Fight plaque buildup

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If you get our e-newsletter, MeetingsNet Extra, you might have already seen this editorial by our editorial director, Betsy Bair, on the TSA party that got excoriated in the papers. But if you didn't, check it out--she actually talked to the planner involved and got his perspective.

By now, many of you have heard about yet another high-profile "party" that made national news last week because it was paid for with government funds. The Transportation Security Administration hosted a nearly half-million-dollar awards banquet at a hotel in Washington, D.C., on November 19, 2003. While my original intent in this editorial was to question the high amount spent on plaques, and how giving out so many awards could be meaningful to the recipients, I've changed my tune, after speaking with the event planner and reading the Office of Inspector General report.

According to the OIG report, the TSA spent $461,745 on the awards banquet, which included $81,767 for honorary awards/plaques; $85,552 for the event planning company (MarCom Group Inc., the lowest bidder); $73,839 for food, beverage, and meeting room rental at the Grand Hyatt in Washington, D.C.; and nearly $200,000 on hotel and travel. The implications from the AP reports, and the OIG report, are that executives of TSA were paid bonuses "higher than at any other federal agency," and that "lower-level employees were shortchanged."

Then, I talked at length with Executive Vice President Robert Rainford, MarCom Group Inc., Fairfax, VA, Monday afternoon.

And, I read the OIG report. Too bad not all of the consumer press analyzed it before deciding to hang this event out to dry (and it became the "Fleecing of America" report on a network news report). In actuality, the TSA put the event specs out to bid so late that it left little choice for a venue, or for negotiating rates, needing to make the second anniversary date of the inception of the TSA on November 19, 2001. Few hotels in the greater Washington, D.C., area that could accommodate more than 1,000 in a ballroom had space for that date. And, with about three weeks' notice, the event planner had to order and have shipped some 588 award plaques, with names engraved, in time for the ceremony. Those of you who have ordered awards and plaques know that short turnarounds require overtime and extra dollars.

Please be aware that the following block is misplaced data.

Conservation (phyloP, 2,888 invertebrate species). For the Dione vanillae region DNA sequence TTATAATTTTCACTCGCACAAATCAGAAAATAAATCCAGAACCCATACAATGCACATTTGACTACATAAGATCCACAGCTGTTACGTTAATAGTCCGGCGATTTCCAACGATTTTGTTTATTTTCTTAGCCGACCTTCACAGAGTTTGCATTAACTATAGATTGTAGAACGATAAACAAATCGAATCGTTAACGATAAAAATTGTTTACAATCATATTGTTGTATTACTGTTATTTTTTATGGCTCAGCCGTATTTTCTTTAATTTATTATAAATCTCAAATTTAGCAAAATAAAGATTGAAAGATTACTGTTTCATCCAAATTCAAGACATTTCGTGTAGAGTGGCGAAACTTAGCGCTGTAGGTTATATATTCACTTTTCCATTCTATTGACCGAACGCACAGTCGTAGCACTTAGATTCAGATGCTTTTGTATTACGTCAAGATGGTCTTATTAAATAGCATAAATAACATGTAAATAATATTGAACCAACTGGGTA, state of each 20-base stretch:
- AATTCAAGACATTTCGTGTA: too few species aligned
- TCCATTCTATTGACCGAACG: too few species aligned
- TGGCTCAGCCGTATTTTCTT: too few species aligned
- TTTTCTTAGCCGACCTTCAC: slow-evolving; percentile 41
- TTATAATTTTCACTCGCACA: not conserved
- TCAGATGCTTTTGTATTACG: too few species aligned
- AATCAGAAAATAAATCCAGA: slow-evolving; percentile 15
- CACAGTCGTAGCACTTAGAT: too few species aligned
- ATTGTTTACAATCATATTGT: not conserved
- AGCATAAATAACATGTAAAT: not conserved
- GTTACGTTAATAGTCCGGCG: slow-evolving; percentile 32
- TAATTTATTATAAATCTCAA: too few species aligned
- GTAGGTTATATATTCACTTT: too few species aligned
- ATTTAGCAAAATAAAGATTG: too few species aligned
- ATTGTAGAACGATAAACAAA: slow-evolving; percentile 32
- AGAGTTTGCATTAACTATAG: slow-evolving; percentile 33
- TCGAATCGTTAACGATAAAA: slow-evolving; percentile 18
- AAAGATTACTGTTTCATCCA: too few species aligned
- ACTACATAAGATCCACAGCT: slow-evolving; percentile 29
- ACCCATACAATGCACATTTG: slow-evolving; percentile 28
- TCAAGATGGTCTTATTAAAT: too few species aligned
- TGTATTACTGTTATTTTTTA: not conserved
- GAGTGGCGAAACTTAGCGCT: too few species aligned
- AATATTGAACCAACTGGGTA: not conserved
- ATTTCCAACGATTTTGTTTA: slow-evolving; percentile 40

Bottom line? I admitted to Rainford that I thought the cost of plaques was excessive. And, was it meaningful to the recipients? He explained that these were front-line screener employees of the TSA, who had little to be proud of during these past two years while the government created a whole new agency, hiring and training some 45,000 airport screeners at a relatively low hourly wage. The screeners, who work irregular hours, were also much maligned by the mainstream media. "To be recognized among their peers, friends, and managers, improved their morale. It gave many of them a chance to say, 'This is something to be proud to be a part of,'" said Rainford. He also explained that large annual awards ceremonies for government frontline employees are commonplace.

But I still have a problem with the plaques. If your award winners are not the "trophy" type, that is if their offices aren't adorned with award plaques and certificates--mine isn't, and it isn't because I haven't received any--chances are they'd like to be asked how they'd prefer to have that money spent: Public recognition? Cash? Merchandise? Donation to a favorite charity? Ask them to fill in the blanks. Or, an $84-plaque given out in front of colleagues might be just the ticket.

P.S. Late-breaking news: The International Association of Convention and Visitor Bureaus has changed the dates of its 2005 annual convention to August 3 to 6 in San Diego, at the Manchester Grand Hyatt Hotel. It was originally scheduled for July 9 to 12, and IACVB says it has adjusted the meeting dates so as not to conflict with Meeting Professionals International World Education Congress, July 10 to 12, in Miami, "as we know, many of our members will want to attend both meetings."

Won't many of those same execs be foregoing any August vacation to also attend just one week later the annual meeting and exposition of the American Society of Association Executives, August 13 to 16 in Nashville?

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